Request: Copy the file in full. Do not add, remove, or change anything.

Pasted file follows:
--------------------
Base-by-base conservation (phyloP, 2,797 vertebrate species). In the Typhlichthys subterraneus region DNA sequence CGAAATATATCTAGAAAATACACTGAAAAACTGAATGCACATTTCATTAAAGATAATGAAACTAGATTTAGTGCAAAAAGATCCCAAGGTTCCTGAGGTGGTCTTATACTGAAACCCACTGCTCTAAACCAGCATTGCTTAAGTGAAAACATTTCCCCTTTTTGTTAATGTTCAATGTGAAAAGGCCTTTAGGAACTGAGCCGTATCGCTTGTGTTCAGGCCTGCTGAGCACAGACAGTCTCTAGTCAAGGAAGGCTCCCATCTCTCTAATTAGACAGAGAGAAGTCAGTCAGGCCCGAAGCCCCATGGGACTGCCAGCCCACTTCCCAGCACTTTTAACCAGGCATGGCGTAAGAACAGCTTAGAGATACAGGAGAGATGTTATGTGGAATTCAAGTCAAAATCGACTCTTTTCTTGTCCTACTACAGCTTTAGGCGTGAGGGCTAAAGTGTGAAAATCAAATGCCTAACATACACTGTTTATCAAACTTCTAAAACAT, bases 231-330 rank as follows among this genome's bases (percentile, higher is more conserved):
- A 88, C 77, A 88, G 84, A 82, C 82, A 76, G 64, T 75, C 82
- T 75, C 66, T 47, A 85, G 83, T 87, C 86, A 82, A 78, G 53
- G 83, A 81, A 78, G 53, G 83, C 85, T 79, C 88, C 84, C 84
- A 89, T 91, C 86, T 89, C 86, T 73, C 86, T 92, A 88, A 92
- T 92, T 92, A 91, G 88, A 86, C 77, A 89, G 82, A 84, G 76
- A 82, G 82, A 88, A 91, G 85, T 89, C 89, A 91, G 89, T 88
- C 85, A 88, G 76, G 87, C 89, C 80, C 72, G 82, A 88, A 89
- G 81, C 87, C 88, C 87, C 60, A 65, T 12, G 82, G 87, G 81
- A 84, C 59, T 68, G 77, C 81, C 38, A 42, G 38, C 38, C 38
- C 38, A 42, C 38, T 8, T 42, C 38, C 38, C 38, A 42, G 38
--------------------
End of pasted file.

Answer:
Base-by-base conservation (phyloP, 2,797 vertebrate species). In the Typhlichthys subterraneus region DNA sequence CGAAATATATCTAGAAAATACACTGAAAAACTGAATGCACATTTCATTAAAGATAATGAAACTAGATTTAGTGCAAAAAGATCCCAAGGTTCCTGAGGTGGTCTTATACTGAAACCCACTGCTCTAAACCAGCATTGCTTAAGTGAAAACATTTCCCCTTTTTGTTAATGTTCAATGTGAAAAGGCCTTTAGGAACTGAGCCGTATCGCTTGTGTTCAGGCCTGCTGAGCACAGACAGTCTCTAGTCAAGGAAGGCTCCCATCTCTCTAATTAGACAGAGAGAAGTCAGTCAGGCCCGAAGCCCCATGGGACTGCCAGCCCACTTCCCAGCACTTTTAACCAGGCATGGCGTAAGAACAGCTTAGAGATACAGGAGAGATGTTATGTGGAATTCAAGTCAAAATCGACTCTTTTCTTGTCCTACTACAGCTTTAGGCGTGAGGGCTAAAGTGTGAAAATCAAATGCCTAACATACACTGTTTATCAAACTTCTAAAACAT, bases 231-330 rank as follows among this genome's bases (percentile, higher is more conserved):
- A 88, C 77, A 88, G 84, A 82, C 82, A 76, G 64, T 75, C 82
- T 75, C 66, T 47, A 85, G 83, T 87, C 86, A 82, A 78, G 53
- G 83, A 81, A 78, G 53, G 83, C 85, T 79, C 88, C 84, C 84
- A 89, T 91, C 86, T 89, C 86, T 73, C 86, T 92, A 88, A 92
- T 92, T 92, A 91, G 88, A 86, C 77, A 89, G 82, A 84, G 76
- A 82, G 82, A 88, A 91, G 85, T 89, C 89, A 91, G 89, T 88
- C 85, A 88, G 76, G 87, C 89, C 80, C 72, G 82, A 88, A 89
- G 81, C 87, C 88, C 87, C 60, A 65, T 12, G 82, G 87, G 81
- A 84, C 59, T 68, G 77, C 81, C 38, A 42, G 38, C 38, C 38
- C 38, A 42, C 38, T 8, T 42, C 38, C 38, C 38, A 42, G 38